3 ways a postnuptial agreement protects you and your spouse

3 ways a postnuptial agreement protects you and your spouse

| Feb 2, 2021 | Divorce

Prenuptial agreements have become commonplace, but they may not have been normal when you got married. You may also not have had many assets or situations that made you think a marital agreement was necessary for you and your spouse.

Now, after years of marriage and possibly some hardships, or the recent or future planned acquisition of major assets, you might find yourself wishing you had signed a prenuptial agreement. Thankfully, postnuptial agreements are also legally binding marital agreement that can hold up in family court.

These documents offer a lot of compelling benefits, including the three below, all of which might serve to convince your spouse that an agreement is beneficial for your current family situation.

A postnuptial agreement clarifies ownership for your assets or debts

Maybe your spouse desperately wants to take out a business loan and try their hand at running an ice cream shop and you don’t want any responsibility for that debt if you divorce. Perhaps you recently inherited several pieces of real estate or a large investment account from your parents.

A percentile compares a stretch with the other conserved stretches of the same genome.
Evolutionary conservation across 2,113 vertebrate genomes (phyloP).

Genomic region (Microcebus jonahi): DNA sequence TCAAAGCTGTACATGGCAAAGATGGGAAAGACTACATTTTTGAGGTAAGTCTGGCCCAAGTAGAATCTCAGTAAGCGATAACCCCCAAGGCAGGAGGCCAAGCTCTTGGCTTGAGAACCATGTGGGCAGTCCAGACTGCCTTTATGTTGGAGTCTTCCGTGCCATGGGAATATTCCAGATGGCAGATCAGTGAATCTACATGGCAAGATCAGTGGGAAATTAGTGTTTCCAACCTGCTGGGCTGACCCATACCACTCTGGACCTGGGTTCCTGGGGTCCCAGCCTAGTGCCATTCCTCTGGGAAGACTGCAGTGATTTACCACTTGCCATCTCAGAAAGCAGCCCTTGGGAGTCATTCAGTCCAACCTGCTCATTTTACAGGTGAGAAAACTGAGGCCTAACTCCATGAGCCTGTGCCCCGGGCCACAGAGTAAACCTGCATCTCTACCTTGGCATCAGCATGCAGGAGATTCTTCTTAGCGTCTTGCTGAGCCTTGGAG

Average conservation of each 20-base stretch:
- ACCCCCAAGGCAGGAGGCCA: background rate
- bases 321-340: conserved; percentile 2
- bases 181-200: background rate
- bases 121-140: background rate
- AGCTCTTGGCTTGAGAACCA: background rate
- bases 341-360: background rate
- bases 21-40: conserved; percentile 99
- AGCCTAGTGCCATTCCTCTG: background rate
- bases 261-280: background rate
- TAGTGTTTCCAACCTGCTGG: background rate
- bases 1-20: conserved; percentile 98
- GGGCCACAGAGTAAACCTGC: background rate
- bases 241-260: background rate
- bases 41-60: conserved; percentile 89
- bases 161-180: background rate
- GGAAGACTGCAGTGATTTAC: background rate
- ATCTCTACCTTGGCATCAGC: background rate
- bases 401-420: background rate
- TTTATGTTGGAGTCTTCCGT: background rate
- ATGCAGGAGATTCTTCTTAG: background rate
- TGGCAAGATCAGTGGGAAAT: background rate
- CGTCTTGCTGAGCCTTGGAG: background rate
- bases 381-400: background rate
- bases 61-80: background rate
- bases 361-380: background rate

When you have valuable assets that belong to only one spouse or when one spouse intends to take a significant financial risk, postnuptial agreements can protect the couple by making it clear who owns what and who is responsible for what within the household.

A postnuptial agreement can create an incentive for better behavior

Sometimes people consider a postnuptial agreement because they feel like divorce is imminent. Discovering a long-term extramarital affair or a huge amount of gambling debt might make you think that divorce is the only way to protect yourself.

A postnuptial agreement can protect a spouse endangered by the bad decisions of their partner. It can also create consequences for the spouse with problematic behavior. Reducing one spouse’s share of the marital assets or altering the terms for spousal support are common incentives or punishments that couples include in postnuptial agreements.

Knowing that there could be a consequence could help motivate someone to act more appropriately.

 If you do get divorced, a postnup will keep it reasonable

Couples often cause emotional damage to themselves and their children by fighting aggressively over the terms of their divorce. They also diminish their marital estate by spending a large amount of time litigating the terms for the dissolution of their marriage.

A postnuptial agreement can make things a lot easier for your whole family if a divorce is what eventually occurs. Your agreement can lead to an uncontested divorce filing that is calmer, cheaper and far more private than a litigated divorce. Whether you think you will likely divorce or hope to save your marriage, the benefits of a postnuptial agreement could help your family during a difficult time.